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Egbert Kiesers graphic account of the Red Armys assault on East Prussia in 1945 is one of the classic histories of the destruction of Hitlers Germany. Using extensive, firsthand, unforgettable eyewitness testimony, he documents in riveting detail the catastrophe that overtook German civilians and soldiers as they fled from the Soviet onslaught and their world collapsed around them.

How to Accept German Reparations

Author: Susan Slyomovics

Publisher: University of Pennsylvania Press

ISBN: 0812209656

Category: Social Science

Page: 384

View: 8951

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In a landmark process that transformed global reparations after the Holocaust, Germany created the largest sustained redress program in history, amounting to more than $60 billion. When human rights violations are presented primarily in material terms, acknowledging an indemnity claim becomes one way for a victim to be recognized. At the same time, indemnifications provoke a number of difficult questions about how suffering and loss can be measured: How much is an individual life worth? How much or what kind of violence merits compensation? What is "financial pain," and what does it mean to monetize "concentration camp survivor syndrome"? Susan Slyomovics explores this and other compensation programs, both those past and those that might exist in the future, through the lens of anthropological and human rights discourse. How to account for variation in German reparations and French restitution directed solely at Algerian Jewry for Vichy-era losses? Do crimes of colonialism merit reparations? How might reparations models apply to the modern-day conflict in Israel and Palestine? The author points to the examples of her grandmother and mother, Czechoslovakian Jews who survived the Auschwitz, Plaszow, and Markkleeberg camps together but disagreed about applying for the post-World War II Wiedergutmachung ("to make good again") reparation programs. Slyomovics maintains that we can use the legacies of German reparations to reconsider approaches to reparations in the future, and the result is an investigation of practical implications, complicated by the difficult legal, ethnographic, and personal questions that reparations inevitably prompt.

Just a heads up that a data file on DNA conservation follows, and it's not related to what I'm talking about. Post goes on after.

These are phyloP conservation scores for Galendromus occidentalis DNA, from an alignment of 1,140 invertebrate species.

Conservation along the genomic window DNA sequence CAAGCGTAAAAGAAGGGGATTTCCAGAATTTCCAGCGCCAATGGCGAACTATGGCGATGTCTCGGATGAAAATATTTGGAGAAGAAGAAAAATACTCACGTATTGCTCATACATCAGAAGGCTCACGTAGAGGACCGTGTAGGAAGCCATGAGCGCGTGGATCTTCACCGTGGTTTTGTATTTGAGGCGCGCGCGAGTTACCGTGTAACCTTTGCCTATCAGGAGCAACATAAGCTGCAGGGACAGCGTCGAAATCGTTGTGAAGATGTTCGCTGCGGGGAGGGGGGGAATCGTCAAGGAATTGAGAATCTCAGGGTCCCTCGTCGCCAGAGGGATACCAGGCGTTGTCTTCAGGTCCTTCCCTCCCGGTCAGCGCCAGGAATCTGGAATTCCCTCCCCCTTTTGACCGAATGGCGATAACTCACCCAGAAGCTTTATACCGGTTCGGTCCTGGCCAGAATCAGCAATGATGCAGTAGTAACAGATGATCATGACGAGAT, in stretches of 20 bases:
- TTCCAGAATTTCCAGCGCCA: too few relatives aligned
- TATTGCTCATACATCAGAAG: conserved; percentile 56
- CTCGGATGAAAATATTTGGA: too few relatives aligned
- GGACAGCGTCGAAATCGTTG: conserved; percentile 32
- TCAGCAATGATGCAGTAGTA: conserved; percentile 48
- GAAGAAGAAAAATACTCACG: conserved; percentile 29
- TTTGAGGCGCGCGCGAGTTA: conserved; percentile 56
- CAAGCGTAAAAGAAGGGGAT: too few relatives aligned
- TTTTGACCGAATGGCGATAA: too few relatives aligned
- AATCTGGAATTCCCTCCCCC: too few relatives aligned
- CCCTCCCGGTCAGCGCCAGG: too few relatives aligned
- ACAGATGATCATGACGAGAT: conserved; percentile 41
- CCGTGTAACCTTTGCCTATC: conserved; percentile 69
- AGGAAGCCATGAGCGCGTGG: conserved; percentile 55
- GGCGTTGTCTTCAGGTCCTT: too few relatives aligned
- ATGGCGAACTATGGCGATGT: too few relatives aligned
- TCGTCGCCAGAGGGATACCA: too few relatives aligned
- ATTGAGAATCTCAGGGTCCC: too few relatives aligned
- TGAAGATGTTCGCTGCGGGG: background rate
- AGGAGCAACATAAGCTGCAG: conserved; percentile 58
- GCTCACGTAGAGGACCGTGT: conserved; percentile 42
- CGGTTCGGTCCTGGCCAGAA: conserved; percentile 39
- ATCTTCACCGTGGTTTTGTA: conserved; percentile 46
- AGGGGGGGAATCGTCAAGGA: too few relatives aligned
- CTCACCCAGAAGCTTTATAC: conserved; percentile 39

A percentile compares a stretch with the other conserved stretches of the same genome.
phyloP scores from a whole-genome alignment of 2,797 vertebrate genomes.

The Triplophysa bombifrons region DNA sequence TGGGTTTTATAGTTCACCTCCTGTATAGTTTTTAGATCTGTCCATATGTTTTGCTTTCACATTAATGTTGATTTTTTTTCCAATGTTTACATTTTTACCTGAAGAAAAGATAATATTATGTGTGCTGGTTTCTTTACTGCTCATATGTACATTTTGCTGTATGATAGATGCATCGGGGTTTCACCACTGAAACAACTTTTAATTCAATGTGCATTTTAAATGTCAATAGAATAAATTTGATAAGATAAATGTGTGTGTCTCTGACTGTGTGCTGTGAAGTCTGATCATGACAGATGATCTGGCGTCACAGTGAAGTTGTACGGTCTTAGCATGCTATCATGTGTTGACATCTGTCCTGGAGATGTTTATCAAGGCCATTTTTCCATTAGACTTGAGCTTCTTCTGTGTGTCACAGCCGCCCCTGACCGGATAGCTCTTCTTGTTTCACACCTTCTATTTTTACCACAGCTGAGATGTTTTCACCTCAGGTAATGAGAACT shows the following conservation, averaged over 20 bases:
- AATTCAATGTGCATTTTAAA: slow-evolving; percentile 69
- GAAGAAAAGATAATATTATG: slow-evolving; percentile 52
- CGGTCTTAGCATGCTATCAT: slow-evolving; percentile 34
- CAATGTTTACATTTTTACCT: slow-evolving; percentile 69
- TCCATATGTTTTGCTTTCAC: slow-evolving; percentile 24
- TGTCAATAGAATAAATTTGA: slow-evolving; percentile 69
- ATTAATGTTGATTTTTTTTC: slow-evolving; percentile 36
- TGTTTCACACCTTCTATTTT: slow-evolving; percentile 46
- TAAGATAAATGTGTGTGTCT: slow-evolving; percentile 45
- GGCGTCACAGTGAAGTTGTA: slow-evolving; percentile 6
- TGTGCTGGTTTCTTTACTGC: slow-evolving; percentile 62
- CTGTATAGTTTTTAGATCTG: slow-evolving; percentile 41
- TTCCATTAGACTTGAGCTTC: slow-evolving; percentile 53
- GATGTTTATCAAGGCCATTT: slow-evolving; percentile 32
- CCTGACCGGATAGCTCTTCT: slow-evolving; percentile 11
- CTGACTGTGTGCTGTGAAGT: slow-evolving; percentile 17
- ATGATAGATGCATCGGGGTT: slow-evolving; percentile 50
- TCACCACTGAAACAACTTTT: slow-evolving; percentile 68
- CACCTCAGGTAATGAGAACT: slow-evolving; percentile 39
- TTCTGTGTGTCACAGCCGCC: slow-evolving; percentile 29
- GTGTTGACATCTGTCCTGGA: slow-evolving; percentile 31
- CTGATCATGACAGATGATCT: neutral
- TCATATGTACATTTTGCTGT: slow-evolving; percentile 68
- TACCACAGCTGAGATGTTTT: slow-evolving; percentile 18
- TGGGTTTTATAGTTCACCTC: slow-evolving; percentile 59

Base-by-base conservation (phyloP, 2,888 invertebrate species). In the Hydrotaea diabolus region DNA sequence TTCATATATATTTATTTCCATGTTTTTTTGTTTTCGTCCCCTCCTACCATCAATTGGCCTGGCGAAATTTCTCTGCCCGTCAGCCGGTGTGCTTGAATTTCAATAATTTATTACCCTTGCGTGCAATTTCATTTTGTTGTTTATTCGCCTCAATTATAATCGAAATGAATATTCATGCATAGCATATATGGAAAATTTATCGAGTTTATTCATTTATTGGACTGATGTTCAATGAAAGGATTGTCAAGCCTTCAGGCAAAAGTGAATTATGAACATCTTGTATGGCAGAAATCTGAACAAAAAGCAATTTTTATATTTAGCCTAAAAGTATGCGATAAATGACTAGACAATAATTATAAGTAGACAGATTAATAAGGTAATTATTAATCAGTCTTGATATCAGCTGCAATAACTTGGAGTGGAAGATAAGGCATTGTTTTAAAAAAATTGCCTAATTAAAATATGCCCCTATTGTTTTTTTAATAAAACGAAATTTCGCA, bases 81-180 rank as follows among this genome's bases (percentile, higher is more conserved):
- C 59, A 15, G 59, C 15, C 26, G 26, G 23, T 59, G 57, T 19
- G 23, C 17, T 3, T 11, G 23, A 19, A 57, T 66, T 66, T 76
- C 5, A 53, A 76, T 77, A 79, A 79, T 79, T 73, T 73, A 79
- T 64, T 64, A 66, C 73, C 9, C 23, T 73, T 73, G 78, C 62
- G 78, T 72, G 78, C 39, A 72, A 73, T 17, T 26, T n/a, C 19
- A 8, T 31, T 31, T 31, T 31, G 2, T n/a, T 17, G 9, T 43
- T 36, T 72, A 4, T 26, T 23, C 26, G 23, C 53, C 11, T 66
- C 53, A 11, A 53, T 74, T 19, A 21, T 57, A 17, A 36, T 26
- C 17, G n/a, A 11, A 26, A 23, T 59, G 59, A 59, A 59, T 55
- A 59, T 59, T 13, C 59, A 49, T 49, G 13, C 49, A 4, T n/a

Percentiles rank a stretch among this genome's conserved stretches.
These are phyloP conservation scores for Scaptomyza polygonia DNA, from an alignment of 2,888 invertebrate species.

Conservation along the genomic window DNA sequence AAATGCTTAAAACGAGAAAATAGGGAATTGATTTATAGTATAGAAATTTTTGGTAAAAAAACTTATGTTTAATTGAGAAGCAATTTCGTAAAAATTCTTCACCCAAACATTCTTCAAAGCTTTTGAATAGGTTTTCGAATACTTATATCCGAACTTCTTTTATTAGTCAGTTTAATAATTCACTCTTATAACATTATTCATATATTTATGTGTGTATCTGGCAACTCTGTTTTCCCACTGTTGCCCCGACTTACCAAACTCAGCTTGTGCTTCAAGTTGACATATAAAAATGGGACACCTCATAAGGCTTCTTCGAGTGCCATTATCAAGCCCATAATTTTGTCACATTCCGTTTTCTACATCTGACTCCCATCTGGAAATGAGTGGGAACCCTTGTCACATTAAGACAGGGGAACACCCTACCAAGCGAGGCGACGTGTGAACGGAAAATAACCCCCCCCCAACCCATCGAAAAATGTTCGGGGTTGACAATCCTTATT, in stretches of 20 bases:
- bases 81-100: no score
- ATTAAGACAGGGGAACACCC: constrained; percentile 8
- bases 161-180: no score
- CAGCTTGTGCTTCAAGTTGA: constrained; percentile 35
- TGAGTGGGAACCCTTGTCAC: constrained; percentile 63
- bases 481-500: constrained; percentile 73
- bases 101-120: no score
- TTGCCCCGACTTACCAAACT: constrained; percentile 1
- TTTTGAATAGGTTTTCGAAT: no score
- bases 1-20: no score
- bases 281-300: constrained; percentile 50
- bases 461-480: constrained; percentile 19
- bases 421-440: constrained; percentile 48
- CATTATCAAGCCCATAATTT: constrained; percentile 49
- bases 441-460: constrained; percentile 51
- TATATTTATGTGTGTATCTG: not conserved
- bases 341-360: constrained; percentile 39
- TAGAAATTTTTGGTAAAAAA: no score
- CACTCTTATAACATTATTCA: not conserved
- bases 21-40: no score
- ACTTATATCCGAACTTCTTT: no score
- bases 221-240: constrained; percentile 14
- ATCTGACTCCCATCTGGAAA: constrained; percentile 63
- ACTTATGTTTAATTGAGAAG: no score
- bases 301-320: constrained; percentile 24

Bread on My Mother's Table

A Danube Swabian Remembers

Author: Ingrid Andor

Publisher: N.A

ISBN: 9780595466726

Category: Biography & Autobiography

Page: 192

View: 5909

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Can the world accept ethnic Germans as victims of World War II? Are there similarities in the Holocausts that the Jews and the ethnic Germans suffered? Will Germans always be perceived as stereotypical villains, even those who are innocent victims? Can this book help heal the wounds of those forced to be unpopular, unacknowledged victims because of their ethnic heritage? Bread on My Mother's Table: A Danube Swabian Remembers examines the effects of the hidden genocide that occurred at the end of World War II in which a family of ethnic Germans in Yugoslavia was condemned to be victims of expulsion, ethnic cleansing, and forced labor in concentration camps at the hands of Russian and partisan soldiers. In a tapestry of episodes and family portraits which comprise this literary memoir, the author weaves a tale which illuminates, compares, exposes, and shares a family's history and their journey from feast to famine, from farmers to prisoners, from refugees to immigrants, and from American citizens to land owners once again. This is the story of one family's quiet struggle and victory over adversity told by a first generation progeny who takes the reader on a parallel journey of rediscovery and acceptance of her cultural identity.